Another benefit of turning off captions is that they can sometimes prove to be a distraction from the visual elements of the film. If you’re forever flicking between the centre of the screen and the captions, then you might miss those telling looks to camera or sly glances that will give away a character’s real thoughts.
Clearly if you want to be able to enjoy the film as the director intended then you need to switch off the captions and immerse yourself in the world in front of you. This will not only enable you to enjoy it that bit more, it’ll also push your language skills to new heights. You’ll be able to sit back and relax as you take everything onboard in ways that you couldn’t before. And you won’t feel tired at the end of the film because you’ve been reading on and off for several hours.
What if I don’t like watching movies without captions at first?
This is a question that you’re bound to ask yourself. It’s only natural if you’ve gotten used to having them as your safety net. In reality you will probably find yourself a little bit confused and not quite up to speed the first time that you switch them off, but that’s nothing to worry about.
The secret is to practice, practice, and then keep on practicing. As you watch movies more often without the captions you’ll get to recognize patterns of speech and changes of pitch far more naturally than if you were just reading along the bottom of the screen. This will allow you to build your confidence and see that with a little perseverance you can get by without captions. Believe in yourself, and you’ll be amazed at what you can achieve when you put your mind to it.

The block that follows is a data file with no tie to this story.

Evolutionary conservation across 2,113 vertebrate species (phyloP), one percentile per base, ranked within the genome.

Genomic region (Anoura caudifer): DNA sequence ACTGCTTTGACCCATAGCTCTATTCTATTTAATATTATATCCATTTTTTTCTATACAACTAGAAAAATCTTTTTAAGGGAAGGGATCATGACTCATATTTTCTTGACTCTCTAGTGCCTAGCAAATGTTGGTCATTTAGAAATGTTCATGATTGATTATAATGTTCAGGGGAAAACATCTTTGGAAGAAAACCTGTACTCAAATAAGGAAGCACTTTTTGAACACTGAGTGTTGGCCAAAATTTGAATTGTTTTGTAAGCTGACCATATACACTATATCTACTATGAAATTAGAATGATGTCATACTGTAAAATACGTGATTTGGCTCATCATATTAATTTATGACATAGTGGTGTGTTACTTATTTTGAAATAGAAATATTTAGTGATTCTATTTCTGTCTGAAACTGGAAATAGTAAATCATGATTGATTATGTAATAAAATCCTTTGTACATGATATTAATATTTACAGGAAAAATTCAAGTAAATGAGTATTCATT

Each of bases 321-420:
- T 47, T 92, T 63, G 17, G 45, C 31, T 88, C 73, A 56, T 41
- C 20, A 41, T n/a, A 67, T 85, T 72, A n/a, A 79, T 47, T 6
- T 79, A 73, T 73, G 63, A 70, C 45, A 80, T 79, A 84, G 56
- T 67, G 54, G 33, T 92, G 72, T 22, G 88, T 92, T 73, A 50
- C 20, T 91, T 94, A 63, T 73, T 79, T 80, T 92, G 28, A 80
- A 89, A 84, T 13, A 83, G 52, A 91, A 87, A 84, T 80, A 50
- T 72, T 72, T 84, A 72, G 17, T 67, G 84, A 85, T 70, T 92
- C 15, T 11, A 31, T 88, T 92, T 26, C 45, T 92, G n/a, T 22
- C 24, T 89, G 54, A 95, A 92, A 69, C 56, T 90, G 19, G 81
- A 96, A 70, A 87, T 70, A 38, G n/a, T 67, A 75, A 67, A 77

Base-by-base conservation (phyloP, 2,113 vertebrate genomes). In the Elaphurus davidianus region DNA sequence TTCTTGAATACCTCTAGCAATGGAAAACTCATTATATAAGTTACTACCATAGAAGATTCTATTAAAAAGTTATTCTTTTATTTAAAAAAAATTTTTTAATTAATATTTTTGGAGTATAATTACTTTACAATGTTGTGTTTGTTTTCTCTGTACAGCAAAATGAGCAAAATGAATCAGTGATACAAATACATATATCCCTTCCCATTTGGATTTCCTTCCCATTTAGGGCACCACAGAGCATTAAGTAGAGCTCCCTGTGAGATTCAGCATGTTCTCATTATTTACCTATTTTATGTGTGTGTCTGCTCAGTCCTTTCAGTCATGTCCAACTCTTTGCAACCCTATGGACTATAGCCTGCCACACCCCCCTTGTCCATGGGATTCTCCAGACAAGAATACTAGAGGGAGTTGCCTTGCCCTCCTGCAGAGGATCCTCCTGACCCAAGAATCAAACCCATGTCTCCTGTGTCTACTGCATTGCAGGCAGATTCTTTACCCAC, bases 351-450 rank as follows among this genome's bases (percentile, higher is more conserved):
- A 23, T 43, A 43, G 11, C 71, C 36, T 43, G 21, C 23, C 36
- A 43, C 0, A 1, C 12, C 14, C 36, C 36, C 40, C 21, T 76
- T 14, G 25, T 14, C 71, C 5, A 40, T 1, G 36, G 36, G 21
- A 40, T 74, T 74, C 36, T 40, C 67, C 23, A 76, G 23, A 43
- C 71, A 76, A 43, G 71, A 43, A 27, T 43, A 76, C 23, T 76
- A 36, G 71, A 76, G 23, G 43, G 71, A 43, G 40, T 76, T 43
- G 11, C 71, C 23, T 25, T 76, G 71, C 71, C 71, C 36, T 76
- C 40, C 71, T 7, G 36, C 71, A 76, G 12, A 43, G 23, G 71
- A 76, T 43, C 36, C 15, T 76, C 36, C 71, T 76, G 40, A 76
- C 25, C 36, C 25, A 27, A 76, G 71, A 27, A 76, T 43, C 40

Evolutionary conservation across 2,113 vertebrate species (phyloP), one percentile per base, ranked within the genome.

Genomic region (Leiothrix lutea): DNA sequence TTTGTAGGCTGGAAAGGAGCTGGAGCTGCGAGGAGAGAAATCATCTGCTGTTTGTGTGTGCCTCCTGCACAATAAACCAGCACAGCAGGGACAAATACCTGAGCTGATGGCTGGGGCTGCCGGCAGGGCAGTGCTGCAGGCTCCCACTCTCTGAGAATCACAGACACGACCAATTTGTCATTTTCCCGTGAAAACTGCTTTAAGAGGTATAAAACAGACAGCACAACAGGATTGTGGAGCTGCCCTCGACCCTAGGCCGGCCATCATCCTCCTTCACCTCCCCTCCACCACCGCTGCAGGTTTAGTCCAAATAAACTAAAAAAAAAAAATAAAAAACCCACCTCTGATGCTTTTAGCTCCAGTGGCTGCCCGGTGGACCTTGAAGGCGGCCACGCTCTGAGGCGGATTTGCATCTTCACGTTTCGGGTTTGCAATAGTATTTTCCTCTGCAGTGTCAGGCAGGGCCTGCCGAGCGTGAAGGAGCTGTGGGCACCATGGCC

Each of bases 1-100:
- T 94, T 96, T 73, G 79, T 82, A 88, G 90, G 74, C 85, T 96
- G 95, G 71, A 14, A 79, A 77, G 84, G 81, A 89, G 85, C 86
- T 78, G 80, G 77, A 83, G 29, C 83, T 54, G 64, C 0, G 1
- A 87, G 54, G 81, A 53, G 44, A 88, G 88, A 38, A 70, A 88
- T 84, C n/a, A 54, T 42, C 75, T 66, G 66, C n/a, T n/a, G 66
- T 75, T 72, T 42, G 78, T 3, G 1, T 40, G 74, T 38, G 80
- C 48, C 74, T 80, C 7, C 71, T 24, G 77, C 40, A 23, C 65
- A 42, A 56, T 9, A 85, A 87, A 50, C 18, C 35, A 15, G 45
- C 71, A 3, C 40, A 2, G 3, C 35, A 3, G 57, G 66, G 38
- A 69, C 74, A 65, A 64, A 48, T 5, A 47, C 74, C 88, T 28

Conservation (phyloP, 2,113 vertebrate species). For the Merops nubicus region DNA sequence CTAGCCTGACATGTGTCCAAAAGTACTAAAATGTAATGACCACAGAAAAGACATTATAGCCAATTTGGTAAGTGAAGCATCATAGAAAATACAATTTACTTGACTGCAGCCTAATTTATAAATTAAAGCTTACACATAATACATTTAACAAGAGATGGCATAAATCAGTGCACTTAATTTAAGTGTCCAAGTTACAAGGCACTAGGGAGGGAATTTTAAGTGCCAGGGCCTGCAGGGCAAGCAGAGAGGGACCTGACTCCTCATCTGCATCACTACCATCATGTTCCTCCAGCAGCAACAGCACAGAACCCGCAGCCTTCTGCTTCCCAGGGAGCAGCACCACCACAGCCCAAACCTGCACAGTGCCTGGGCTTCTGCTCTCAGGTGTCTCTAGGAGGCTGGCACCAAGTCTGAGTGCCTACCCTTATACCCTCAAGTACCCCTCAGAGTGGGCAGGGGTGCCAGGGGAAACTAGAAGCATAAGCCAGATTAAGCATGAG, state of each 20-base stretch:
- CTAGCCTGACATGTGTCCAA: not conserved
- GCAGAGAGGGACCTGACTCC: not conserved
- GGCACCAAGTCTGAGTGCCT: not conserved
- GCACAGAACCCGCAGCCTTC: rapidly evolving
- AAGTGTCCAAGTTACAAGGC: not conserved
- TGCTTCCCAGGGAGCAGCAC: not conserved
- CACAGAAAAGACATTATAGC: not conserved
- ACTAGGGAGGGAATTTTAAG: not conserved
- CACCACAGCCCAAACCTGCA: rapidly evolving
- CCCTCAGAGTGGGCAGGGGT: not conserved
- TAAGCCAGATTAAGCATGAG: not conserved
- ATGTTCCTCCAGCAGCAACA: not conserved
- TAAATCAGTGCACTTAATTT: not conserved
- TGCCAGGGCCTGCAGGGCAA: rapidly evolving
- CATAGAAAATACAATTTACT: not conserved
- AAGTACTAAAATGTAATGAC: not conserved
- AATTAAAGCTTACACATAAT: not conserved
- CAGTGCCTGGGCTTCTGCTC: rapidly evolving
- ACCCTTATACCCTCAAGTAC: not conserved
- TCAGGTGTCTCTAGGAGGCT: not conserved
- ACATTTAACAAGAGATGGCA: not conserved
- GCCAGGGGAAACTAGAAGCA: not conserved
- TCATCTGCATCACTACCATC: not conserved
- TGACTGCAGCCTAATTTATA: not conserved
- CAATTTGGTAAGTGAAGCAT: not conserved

How can I get used to not having captions on my movies?
It’s easy to tell someone to practice, but not so easy to come up with some specific ways of doing it. A good way to get started is to watch a film whose story you’re already familiar with. This will allow you to focus on what the characters are saying, but give you the benefit of knowing the overarching themes of the movie.
That way you’ll be able to unpick difficult sentences and scenes using the benefit of prior knowledge. You might think this is cheating, but really it’s just a way of building up your confidence by easing yourself off your dependency on captions. Another thing you might want to try is sticking to shorter movies that are no longer than about an hour and a half long. This may seem a little bit unadventurous, but there’s no use struggling through a 4 hour epic on your first attempt if you don’t enjoy it.
Turning off the captions on your favorite foreign language movies is a great way to brush up on your language skills. By getting used to different accents and ways of speaking without the safety net of captions, you’ll find that your ability to keep up with the dialogue progresses very quickly.
The most important thing is not to be put off if you feel like you’re struggling at first. It’s only natural to want to put the captions back on, but persevere and you’ll be all the better for it. Now all you need to do is choose one of your favorites and get started!
This guest post was written by Pauline Farris. Pauline speaks Portuguese, English, Spanish and Italian and currently she works as an interpreter for TheWordPoint. She travelled the world to immerse herself in the new cultures and learn languages. Today she is proud to be a voting member of the American Translators Association and an active participant of the Leadership Council of its Portuguese Language Division.